It has slowly dawned on me that one of the obstacles standing in the way of human beings finding peace is, among other things, that it is boring.
Allow me to highlight some recent observations that may further illuminate what I mean. First, I have a girlfriend who has had some really shabby relationships. Going through the mill with yet another unsuitable suitor, we had a discussion about what a healthy, happy relationship might look like. Be like. Feel like. Her conclusion? Well, maybe that would be nice, but you know, just a bit boring.
Second example, while working in one band I regularly used to travel to gigs with one band member who, without needing a degree in medicine could fairly be described as a functioning alcoholic. On one such trip to a gig he was rather confused by the fact that I don’t drink or smoke, that I take regular exercise, eat well etc. He exclaimed, ‘but isn’t that a bit… boring?’
My third rather tenuous example is of a well-known yogi on social media who always posts very lovely, floaty, motivational statuses. Flowers, sunsets and messages of peace and hope are the majority of her content. On one occasion though, she got into a bit beef with some peers and wrote about it and do you want to know something? I have never, ever seen a larger response to her posts than on that occasion. Peacetime needs no reaction, yet when there was a bit of drama, suddenly everyone had something to say.
This is all anecdotal of course and proves nothing but my last example is historical. When hosting an event about the 2011 riots, I had my tutor, a historian who taught my module Poverty, Crime and Protest, on the panel. In our module we quite obviously focussed on crime and poverty and riots. At this event, I asked my tutor what he believed caused the riots and he turned my question right back on itself. The question maybe should be, why don’t riots like this happen more often, given that the conditions we attribute to their cause are often always existent. My tutor brought to our awareness the tendency to potentially overstate these events. Because history is made up of ‘stories’, ‘happenings’, ‘changes’, when we focus on this, it is easy not give those consistent moments, those times when everything was fine thank you very much, equal prominence. There were moments when people lived quite peacefully and rubbed along nicely. Yes, that too did happen. So why might we not focus on those periods in our historical studies? Have we nothing to say about that? Do we inflate these occurrence-based narratives beyond their significance?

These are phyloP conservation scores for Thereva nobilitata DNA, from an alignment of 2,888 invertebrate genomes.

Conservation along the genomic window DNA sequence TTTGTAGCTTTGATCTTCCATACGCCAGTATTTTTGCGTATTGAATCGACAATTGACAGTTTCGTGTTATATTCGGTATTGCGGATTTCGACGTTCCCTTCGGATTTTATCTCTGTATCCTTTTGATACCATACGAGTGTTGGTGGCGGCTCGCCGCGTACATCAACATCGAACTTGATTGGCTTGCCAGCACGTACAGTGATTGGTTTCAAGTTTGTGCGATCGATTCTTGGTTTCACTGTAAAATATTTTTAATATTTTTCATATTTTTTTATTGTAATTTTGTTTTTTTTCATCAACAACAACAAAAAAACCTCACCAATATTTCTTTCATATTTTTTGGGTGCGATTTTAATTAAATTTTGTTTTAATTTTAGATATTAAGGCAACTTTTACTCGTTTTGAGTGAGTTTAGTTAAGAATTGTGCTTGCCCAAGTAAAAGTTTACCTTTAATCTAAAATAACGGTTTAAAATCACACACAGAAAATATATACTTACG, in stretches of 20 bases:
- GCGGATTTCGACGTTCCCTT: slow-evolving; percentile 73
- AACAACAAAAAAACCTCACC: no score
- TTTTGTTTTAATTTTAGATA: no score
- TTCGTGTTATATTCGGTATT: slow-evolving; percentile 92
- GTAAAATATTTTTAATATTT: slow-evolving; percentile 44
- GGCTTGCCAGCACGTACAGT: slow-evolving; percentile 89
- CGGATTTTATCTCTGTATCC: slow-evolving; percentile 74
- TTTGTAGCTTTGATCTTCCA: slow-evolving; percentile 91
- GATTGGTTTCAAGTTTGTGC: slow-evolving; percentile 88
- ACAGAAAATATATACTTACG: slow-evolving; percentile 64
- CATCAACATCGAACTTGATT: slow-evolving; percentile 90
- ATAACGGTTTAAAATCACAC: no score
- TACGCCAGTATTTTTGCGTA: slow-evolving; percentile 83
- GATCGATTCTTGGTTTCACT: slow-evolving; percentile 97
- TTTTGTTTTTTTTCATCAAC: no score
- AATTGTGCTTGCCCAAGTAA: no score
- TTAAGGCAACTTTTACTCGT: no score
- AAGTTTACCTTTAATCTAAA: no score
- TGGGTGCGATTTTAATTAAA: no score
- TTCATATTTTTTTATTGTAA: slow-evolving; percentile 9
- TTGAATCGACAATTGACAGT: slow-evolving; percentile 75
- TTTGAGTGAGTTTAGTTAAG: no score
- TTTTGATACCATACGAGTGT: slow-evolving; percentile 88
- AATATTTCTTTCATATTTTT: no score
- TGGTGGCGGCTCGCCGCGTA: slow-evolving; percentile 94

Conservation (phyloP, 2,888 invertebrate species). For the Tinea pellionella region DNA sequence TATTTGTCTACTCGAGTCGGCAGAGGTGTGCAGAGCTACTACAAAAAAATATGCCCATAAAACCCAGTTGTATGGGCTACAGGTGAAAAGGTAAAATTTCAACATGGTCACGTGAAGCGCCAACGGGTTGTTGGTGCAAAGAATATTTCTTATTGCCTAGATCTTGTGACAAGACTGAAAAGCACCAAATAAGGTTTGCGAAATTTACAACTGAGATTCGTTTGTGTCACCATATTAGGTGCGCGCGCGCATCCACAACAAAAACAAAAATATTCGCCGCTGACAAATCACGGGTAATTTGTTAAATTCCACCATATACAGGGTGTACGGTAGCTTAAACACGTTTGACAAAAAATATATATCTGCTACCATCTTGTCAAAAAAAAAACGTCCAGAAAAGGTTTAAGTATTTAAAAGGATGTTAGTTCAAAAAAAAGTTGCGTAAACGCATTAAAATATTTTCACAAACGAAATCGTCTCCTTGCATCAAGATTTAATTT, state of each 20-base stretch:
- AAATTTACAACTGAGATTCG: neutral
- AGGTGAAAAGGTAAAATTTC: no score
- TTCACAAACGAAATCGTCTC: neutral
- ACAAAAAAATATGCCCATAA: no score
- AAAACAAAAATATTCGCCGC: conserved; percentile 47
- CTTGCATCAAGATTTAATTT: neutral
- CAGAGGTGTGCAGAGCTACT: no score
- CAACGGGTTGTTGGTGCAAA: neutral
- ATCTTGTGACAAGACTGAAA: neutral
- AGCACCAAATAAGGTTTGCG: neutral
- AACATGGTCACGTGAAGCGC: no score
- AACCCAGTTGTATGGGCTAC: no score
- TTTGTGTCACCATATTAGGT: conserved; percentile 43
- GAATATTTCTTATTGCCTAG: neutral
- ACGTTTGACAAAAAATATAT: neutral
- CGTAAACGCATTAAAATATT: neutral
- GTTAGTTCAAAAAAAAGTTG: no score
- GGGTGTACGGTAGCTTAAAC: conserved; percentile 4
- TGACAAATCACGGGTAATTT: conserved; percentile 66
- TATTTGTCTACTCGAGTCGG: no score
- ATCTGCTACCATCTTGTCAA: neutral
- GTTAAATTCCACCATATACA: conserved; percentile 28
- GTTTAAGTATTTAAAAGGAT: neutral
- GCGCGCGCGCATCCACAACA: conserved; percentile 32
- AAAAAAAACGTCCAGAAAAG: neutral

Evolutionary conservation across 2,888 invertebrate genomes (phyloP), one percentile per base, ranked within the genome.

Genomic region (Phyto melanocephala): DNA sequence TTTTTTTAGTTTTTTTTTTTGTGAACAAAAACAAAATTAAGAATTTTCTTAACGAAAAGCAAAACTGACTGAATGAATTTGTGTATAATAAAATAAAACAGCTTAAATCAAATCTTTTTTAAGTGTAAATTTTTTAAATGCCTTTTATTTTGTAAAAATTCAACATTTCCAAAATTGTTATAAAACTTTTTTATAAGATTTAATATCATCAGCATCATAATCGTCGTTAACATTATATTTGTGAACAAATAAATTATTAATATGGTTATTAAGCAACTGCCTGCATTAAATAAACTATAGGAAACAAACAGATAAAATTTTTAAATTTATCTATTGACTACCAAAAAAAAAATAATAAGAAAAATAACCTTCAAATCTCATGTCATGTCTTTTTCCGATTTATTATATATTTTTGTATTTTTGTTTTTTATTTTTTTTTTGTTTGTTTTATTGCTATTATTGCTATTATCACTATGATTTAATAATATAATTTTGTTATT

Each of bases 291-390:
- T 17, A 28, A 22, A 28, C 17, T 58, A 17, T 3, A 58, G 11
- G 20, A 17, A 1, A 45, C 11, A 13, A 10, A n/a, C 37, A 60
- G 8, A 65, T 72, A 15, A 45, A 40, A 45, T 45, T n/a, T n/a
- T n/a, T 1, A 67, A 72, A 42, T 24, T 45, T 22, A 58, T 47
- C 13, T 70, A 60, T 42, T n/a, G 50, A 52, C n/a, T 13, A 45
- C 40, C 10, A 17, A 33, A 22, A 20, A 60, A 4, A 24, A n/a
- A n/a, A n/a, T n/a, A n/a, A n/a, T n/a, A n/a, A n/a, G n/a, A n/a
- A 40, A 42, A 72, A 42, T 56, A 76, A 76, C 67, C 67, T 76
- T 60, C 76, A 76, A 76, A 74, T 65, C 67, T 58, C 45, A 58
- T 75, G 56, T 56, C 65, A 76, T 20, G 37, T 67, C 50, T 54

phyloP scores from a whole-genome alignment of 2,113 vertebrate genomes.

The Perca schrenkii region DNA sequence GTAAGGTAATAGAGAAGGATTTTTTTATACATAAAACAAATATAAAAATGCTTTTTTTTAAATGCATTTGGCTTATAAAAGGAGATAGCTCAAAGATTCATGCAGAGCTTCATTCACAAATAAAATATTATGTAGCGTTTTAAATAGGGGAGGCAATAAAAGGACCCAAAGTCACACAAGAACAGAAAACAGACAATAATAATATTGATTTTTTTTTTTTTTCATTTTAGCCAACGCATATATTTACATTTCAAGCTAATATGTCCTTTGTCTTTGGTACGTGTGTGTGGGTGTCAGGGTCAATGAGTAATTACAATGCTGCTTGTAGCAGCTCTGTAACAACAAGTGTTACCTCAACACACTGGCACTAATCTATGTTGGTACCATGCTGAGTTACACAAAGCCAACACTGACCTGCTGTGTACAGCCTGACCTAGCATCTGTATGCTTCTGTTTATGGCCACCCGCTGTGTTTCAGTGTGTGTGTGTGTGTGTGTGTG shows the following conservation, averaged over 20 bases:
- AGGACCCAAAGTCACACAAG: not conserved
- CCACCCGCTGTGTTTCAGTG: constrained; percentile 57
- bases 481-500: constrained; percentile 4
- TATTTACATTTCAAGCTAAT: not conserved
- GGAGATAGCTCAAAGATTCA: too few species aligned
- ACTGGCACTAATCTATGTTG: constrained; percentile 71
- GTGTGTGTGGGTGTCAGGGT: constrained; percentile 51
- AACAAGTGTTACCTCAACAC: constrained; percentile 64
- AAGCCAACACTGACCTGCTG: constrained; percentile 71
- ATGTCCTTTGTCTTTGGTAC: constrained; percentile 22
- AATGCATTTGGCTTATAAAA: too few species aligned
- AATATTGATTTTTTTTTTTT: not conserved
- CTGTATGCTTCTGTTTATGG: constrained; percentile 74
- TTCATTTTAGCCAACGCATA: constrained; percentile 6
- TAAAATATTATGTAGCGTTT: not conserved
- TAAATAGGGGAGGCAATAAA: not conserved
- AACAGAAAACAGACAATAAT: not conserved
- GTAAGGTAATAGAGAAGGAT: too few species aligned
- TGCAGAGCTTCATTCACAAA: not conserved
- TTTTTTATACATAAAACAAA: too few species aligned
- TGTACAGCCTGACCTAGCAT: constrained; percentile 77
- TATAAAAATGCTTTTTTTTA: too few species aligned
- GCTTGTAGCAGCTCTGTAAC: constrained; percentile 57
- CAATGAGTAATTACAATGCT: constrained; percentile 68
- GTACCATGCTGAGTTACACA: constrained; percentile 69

These examples are far from definitive but I think what they show is that human energy and action can often be directed towards what I personally call, ‘jumpy-jumpy excitement’. You know, when ‘stuff’ happens and it’s exciting but often at the expense of other more mundane activities of which great and simple pleasures could be extracted. I do not want to be misunderstood here though, what I am talking about should not be confused with youthful exuberance, pure motivation or even energetic gusto as contrasted to more mature and leisurely activities. So going now in a more esoteric direction to explain, I believe it is more like something that is found in the Devil card of the tarot deck. The Devil card in tarot has no religious inference, it simply alludes to energy, but clearly there are analogies. Now, without attempting a comprehensive breakdown of the meaning of this card, we could simply just say that it pertains to mental bondage to ‘lower’, ‘darker’ and more ‘morose’ energies. These energies are powerful and give us a sense of ‘aliveness’ but they are illusory, fleeting and impermanent. In the card itself (depending on the deck), it shows a man and woman in chains. What is interesting though, is these chains are not locked or attached to anything. This represents self-inflicted, mental bondage, because release and liberation can easily be attained, should the querent want it. But here is the thing, should liberation and peace be your desire you can make it a reality but my simple observations suggest that is not (to generalise wildly here) what people want. It is like it is immensely simple and immensely hard, all at the same time. Often, the issue here is what constitutes ‘happiness’ for different people is something that isn’t lasting fulfilment but excitement of a fleeting kind. One can appear to be having a lot of fun, whilst simultaneously also enduring a lot of pain too.